10 August 2012

A Man, A Plan, A Tax–Genius!

So I’m reading Guns, Butter and Then Some - NYTimes.com and for some reason my mind wanders to a long dormant fact:

Cigarettes cost way more than they used to.  One reason I quit back in 1982 was that the price went above $1 a pack.  Today they are often $4 or more.  And the result of raisin those taxes has been to reduce the percentage of people who smoke.  It has become financially challenging. 

One reason states and the feds raised the taxes was to address the costs of tobacco use.  They use the money (ostensibly) to educate against smoking, especially directed and children and youth, and to compensate the state for the societal costs of smoking.

Then I wondered, what would happen if we were to tax guns.  And what if that tax was based on the cost of gun violence overall?  Let’s take a look.  Here is a chart (from the National Shooting Sports Foundation:

Note that in 2011 10.8 millions guns were purchased in the US. But let’s use 2002, 7 million, because it is closer to the next data point, the health cost of guns.  According to JAMA, in a 1999 article reporting on 1994 data, the medical cost of gun violence in 1994 was $2.3 billion. Leaving aside collateral costs because they are harder to quantify, these two figures tell me that each gun bought costs ad additional $328.50.

What if every gun were to be taxed an equal share of the medical cost of gun violence the previous year?  That money would be set aside just to pay that, btw, because even if you are shot by a criminal you pay the hospital bill (or mortician). 

Not only would that tax made guns more expensive, discouraging both impulse purchases and hoarding, it would make those who buy the guns pay for the cost of misusing them.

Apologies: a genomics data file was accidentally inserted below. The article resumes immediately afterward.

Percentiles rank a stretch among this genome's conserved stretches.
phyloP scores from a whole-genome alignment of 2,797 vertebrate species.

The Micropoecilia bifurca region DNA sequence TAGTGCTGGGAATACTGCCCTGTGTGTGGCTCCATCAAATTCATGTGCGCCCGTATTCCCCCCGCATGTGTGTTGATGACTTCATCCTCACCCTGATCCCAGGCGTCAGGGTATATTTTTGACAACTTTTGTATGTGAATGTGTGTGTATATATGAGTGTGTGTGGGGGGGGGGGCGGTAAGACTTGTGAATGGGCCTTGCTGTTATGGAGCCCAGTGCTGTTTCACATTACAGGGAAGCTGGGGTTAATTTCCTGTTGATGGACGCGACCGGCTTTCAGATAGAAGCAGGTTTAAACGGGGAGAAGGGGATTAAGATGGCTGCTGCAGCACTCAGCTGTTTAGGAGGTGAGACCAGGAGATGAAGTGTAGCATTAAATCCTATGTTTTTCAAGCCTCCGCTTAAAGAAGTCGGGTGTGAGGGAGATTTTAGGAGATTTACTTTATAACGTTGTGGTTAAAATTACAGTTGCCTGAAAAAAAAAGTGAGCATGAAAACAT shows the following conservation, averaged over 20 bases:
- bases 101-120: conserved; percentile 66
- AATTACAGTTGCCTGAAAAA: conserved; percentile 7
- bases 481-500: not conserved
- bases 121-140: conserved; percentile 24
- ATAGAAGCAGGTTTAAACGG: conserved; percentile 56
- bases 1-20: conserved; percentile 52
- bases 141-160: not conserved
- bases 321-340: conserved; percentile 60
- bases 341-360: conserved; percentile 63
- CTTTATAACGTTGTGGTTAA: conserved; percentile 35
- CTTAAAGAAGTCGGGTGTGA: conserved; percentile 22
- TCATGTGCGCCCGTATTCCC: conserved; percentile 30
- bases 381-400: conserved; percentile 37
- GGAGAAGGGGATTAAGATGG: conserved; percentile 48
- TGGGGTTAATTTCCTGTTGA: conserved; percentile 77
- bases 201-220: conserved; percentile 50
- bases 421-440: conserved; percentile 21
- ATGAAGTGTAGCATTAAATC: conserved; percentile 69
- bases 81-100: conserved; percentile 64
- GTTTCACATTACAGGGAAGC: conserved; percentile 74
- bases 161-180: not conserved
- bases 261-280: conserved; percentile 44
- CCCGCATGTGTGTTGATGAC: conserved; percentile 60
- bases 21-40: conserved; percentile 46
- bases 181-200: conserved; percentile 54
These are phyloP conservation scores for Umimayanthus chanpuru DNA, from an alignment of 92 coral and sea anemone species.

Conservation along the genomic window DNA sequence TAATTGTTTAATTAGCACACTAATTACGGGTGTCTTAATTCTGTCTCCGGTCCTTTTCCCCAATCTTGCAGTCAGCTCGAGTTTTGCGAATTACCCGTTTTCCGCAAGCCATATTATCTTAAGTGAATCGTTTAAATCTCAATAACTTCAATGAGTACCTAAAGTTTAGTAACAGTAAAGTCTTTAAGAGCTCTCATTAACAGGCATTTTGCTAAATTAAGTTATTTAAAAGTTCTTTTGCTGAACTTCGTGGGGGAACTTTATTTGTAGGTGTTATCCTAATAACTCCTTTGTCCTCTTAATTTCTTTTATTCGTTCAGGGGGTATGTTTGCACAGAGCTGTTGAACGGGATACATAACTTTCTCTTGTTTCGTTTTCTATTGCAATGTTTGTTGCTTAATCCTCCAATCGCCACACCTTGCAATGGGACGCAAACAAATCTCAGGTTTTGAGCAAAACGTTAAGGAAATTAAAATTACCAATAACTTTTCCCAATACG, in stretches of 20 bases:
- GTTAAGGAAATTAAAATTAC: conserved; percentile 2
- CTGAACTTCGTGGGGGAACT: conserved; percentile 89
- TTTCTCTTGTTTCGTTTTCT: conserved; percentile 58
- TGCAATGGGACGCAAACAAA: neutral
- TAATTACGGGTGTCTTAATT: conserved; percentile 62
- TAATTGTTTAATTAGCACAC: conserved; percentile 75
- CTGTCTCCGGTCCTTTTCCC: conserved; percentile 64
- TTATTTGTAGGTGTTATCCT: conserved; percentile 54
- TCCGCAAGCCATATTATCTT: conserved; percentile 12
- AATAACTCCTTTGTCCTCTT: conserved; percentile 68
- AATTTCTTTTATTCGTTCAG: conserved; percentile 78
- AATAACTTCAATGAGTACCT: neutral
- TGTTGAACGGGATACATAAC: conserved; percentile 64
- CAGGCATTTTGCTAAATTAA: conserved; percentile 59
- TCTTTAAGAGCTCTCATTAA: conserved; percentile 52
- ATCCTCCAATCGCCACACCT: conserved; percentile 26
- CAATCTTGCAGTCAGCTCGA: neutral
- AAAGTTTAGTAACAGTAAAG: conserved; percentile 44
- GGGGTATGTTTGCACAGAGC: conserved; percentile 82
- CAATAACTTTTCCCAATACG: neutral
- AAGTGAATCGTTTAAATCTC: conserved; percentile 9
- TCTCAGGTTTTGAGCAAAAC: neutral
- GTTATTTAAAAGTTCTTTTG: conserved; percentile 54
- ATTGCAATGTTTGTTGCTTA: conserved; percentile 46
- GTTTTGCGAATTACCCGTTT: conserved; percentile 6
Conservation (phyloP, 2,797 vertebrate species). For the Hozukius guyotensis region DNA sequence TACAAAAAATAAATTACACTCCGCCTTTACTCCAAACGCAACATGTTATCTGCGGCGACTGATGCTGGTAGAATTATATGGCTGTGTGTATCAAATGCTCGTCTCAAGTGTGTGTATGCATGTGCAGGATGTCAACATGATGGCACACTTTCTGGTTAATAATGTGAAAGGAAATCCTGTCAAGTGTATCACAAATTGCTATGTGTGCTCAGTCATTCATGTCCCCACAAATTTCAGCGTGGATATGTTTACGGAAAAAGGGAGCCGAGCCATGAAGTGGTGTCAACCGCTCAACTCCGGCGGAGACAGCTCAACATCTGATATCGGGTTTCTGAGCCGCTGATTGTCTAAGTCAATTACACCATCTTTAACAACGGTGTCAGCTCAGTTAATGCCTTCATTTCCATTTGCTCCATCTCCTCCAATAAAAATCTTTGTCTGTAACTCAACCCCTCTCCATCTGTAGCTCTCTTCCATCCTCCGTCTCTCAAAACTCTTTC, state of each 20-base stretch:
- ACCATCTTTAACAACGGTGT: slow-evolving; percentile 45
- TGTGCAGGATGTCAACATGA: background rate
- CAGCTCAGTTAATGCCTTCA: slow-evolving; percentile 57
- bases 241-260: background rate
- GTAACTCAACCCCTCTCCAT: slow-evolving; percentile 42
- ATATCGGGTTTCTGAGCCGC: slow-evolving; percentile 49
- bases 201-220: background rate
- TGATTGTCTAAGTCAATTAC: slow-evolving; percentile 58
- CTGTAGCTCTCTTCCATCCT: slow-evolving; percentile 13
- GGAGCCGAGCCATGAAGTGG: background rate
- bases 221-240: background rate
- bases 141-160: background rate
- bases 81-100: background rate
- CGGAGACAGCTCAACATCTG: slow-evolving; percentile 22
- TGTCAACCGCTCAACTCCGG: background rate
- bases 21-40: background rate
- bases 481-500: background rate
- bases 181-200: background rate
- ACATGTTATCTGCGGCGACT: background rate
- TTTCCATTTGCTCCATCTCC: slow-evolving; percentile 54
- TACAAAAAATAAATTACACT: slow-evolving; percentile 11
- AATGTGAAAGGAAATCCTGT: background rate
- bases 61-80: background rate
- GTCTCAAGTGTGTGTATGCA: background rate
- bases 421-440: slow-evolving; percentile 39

But wait, says the NRA, why should law abiding gun owners pay for bad apples?  For the same reason that good drivers pay insurance premiums based on how badly a few drive.  Owning a gun or a car has consequences, as bearing your share of those consequences is part of being a grown up.

I think this is an inspired idea.  Tax guns, not to control them but to make the cost of misusing them the price gun owners and users bear instead of those wounded and killed and then presented with the bill as well.  If you’re hurt by a gun, the gun owners of America will make it right. 

1 comment:

Kelsey Atherton said...

This is an interesting idea, but slightly off. Guns are durable. In Afghanistan, where demand is high and the weather isn't forgiving, there are guns in use that date from 1911. In the US, there are already 90 guns for every 100 people (http://www.reuters.com/article/2007/08/28/us-world-firearms-idUSL2834893820070828). These are not evenly distributed, but the secondary market would have a powerful effect on gun availability that the tax would take decades to overcome. Prices would rise, but only slightly, as the new gun + tax prices meant secondary market prices increased slightly. This is radically different than cigarettes, which are consumed once and then gone.

The better way to do this would be a bullet tax. (Cue Chris RRock: http://www.youtube.com/watch?v=OuX-nFmL0II) While both cigarettes and bullets can be stockpiled and stored for a while, once they are used they are used. There is also good data on lethality/use in crime relative to bullet type, which would allow for differential rates to equal different health burdens.